• There are a number of forms of congenital LQTS, which are thought to be caused by different ion channel mutations. Clinical and ECG manifestations may differ among the various forms — with the common denominator being QT prolongation not due to other cause. That said, the amount of QT prolongation will not always be marked. In such cases, a high index of suspicion may be needed to make the diagnosis.
  • ECG features may suggest one of the more common types of LQTS. To illustrate this — I have excerpted the picture in Figure-1 from Michael Crawford’s Cardiology Text. My purpose in doing so is not to imply that the non-cardiologist needs to know what the ECG features of LQT1 vs LQT2 vs LQT3 are — but rather that awareness of an ususual QTc morphology may clue you in to the possibility that the patient in front of you may have a form of LQTS.
  • Take another look at the admission ECG for the 20-year old woman in this case (Figure-2, which I’ve placed just below Figure-1). The ECG in Figure-2 lacks the ST depression and usually distinct U wave humps of hypokalemia. Instead, the T wave is almost amorphous in the 6 limb leads — marked by a distinct (and unusual) notch in lead V3 — and a bizarrely-shaped ST-T wave in leads V4, V5, V6. Comparing this ECG with the examples in Figure-1 — I can see why the referring EP Cardiologist thought, “probable Type 2 LQTS”.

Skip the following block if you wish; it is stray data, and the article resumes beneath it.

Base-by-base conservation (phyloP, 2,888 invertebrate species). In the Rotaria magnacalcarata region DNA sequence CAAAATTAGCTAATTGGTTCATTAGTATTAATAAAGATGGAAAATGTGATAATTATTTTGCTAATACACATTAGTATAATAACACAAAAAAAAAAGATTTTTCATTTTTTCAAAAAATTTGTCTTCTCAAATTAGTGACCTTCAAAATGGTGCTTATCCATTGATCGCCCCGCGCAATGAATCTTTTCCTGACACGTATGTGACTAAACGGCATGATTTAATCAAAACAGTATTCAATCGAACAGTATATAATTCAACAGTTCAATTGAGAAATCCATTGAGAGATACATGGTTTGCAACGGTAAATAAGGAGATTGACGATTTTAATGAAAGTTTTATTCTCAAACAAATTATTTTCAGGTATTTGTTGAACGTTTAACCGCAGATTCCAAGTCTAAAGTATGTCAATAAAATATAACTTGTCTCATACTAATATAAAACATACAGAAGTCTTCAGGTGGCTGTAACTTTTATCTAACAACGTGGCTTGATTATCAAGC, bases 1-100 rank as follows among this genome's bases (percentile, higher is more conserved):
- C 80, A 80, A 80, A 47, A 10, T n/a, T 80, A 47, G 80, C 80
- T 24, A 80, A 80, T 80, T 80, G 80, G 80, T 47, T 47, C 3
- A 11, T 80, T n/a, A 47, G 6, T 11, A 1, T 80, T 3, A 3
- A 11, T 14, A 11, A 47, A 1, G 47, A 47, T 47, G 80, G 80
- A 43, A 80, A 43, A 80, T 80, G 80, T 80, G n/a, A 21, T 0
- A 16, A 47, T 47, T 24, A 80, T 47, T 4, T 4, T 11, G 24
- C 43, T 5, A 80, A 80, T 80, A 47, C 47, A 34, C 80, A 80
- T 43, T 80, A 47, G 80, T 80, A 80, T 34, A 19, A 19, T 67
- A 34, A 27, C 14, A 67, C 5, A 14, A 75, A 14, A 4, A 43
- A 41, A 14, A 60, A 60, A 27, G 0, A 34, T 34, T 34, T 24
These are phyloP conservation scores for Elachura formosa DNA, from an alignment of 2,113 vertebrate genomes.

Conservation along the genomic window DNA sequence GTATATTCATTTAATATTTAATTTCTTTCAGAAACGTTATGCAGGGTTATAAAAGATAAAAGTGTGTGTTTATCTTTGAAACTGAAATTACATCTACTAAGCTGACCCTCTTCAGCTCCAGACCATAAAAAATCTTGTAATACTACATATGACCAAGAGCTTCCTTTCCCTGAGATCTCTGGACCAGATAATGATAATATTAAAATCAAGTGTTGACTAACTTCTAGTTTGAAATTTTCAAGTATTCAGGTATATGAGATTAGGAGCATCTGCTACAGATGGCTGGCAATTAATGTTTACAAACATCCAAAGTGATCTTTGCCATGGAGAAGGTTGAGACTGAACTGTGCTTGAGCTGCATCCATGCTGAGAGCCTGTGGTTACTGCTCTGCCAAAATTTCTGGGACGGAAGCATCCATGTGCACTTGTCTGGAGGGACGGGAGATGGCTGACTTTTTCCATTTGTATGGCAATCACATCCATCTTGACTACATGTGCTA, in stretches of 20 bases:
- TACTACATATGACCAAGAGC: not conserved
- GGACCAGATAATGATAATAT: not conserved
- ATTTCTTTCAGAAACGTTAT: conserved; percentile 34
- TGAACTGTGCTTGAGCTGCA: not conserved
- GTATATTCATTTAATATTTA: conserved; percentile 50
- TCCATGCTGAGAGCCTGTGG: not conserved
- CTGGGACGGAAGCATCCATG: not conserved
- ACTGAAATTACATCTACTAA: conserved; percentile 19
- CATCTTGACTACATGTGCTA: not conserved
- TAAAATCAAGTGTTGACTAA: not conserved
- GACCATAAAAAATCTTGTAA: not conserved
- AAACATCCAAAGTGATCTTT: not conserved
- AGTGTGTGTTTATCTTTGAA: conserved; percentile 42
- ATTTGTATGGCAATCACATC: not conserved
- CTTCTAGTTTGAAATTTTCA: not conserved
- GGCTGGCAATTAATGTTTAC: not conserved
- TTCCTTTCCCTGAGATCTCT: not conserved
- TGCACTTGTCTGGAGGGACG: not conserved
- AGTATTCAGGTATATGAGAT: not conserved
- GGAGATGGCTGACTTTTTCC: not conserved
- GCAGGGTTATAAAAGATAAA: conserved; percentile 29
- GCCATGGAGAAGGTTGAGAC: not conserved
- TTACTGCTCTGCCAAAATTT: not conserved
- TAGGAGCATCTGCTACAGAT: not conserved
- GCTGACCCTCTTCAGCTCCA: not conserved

Figure-1: Excerpted from Crawford MH: Current Diagnosis & Treatment Cardiology (4th Edition): McGraw Hill, New York, 2014.  (See text).
Figure-2: Admission ECG for the 20yo woman in this case. (See text).